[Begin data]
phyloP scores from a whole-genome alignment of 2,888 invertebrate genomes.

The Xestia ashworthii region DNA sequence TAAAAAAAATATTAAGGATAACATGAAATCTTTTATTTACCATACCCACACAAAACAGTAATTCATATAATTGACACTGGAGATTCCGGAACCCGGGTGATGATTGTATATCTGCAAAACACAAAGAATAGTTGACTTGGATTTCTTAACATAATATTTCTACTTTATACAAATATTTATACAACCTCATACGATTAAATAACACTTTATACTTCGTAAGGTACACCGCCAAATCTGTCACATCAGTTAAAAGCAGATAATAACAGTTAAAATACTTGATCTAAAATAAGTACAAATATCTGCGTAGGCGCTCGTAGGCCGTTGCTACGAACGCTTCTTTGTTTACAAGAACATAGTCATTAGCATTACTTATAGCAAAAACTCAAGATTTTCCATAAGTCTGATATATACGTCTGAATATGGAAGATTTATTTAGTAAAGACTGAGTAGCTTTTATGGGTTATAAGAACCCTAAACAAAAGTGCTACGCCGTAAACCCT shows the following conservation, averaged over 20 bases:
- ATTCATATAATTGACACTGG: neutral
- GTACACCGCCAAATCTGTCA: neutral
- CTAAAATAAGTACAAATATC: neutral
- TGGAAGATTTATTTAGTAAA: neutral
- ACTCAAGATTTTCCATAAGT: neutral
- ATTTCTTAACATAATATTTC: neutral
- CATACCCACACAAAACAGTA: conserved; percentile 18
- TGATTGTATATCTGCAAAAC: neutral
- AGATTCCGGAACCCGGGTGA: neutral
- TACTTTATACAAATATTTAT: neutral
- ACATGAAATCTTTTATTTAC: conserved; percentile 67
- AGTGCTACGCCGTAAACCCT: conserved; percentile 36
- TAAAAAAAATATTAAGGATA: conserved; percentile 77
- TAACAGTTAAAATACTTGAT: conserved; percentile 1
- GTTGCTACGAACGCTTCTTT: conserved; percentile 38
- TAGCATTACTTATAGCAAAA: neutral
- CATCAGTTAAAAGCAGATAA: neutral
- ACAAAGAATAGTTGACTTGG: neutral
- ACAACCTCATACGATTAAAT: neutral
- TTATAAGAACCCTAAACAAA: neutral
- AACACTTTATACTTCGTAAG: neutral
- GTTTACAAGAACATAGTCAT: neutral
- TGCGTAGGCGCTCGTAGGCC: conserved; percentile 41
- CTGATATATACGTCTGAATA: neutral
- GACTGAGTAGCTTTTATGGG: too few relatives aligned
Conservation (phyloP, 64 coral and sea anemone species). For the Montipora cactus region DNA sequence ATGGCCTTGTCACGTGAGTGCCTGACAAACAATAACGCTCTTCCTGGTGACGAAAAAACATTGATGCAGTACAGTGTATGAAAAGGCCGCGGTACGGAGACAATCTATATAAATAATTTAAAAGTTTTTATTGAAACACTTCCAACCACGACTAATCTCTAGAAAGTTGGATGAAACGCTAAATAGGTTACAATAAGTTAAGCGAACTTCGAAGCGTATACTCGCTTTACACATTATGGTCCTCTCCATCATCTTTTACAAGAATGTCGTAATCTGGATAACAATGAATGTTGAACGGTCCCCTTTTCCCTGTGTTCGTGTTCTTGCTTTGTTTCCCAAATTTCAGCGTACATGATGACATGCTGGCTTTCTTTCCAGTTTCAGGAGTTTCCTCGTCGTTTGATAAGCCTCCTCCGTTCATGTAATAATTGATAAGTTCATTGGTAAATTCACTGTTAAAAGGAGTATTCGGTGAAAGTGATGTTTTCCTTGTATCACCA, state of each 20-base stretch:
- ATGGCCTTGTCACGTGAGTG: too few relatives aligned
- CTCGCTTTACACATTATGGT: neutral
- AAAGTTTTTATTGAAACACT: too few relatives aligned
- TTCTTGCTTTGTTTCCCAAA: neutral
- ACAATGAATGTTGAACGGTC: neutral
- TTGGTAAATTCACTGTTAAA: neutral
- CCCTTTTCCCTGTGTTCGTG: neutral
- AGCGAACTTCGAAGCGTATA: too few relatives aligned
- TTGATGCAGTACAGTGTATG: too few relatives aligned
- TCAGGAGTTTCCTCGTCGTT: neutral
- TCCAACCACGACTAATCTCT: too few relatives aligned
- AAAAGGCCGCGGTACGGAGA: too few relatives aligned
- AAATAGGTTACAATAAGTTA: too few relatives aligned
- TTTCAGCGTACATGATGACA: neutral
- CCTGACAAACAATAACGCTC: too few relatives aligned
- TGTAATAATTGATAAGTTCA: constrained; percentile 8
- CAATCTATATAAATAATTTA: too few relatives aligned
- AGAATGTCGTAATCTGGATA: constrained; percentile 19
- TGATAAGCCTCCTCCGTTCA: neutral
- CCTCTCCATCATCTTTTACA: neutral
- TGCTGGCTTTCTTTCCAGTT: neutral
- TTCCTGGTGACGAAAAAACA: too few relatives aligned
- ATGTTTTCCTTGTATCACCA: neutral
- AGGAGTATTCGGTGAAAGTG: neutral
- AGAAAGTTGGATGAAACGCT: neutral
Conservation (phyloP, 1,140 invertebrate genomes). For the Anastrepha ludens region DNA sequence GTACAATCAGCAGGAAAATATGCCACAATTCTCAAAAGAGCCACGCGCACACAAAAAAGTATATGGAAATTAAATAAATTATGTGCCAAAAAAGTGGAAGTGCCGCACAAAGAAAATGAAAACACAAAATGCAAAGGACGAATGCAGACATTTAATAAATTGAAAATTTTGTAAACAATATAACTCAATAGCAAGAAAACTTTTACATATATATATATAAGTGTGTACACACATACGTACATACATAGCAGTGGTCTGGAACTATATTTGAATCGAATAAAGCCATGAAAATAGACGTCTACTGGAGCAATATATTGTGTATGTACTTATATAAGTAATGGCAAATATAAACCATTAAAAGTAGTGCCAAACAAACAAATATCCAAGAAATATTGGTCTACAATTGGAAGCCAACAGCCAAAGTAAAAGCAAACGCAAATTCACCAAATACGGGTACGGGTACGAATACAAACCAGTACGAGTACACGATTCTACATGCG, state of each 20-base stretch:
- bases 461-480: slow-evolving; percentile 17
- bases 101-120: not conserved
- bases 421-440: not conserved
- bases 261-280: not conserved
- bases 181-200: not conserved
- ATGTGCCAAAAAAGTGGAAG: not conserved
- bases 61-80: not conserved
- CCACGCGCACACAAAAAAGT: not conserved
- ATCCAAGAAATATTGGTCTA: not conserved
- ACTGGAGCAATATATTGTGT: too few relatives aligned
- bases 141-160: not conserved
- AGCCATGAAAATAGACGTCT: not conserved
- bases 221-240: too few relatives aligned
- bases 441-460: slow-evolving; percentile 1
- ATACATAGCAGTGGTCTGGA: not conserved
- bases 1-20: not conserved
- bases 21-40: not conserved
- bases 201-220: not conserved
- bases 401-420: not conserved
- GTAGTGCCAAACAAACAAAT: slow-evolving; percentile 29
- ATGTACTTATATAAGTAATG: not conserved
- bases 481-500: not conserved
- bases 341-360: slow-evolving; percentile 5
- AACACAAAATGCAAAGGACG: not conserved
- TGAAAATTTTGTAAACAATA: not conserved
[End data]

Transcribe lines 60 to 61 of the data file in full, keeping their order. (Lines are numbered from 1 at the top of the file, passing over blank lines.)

- ATGTGCCAAAAAAGTGGAAG: not conserved
- bases 61-80: not conserved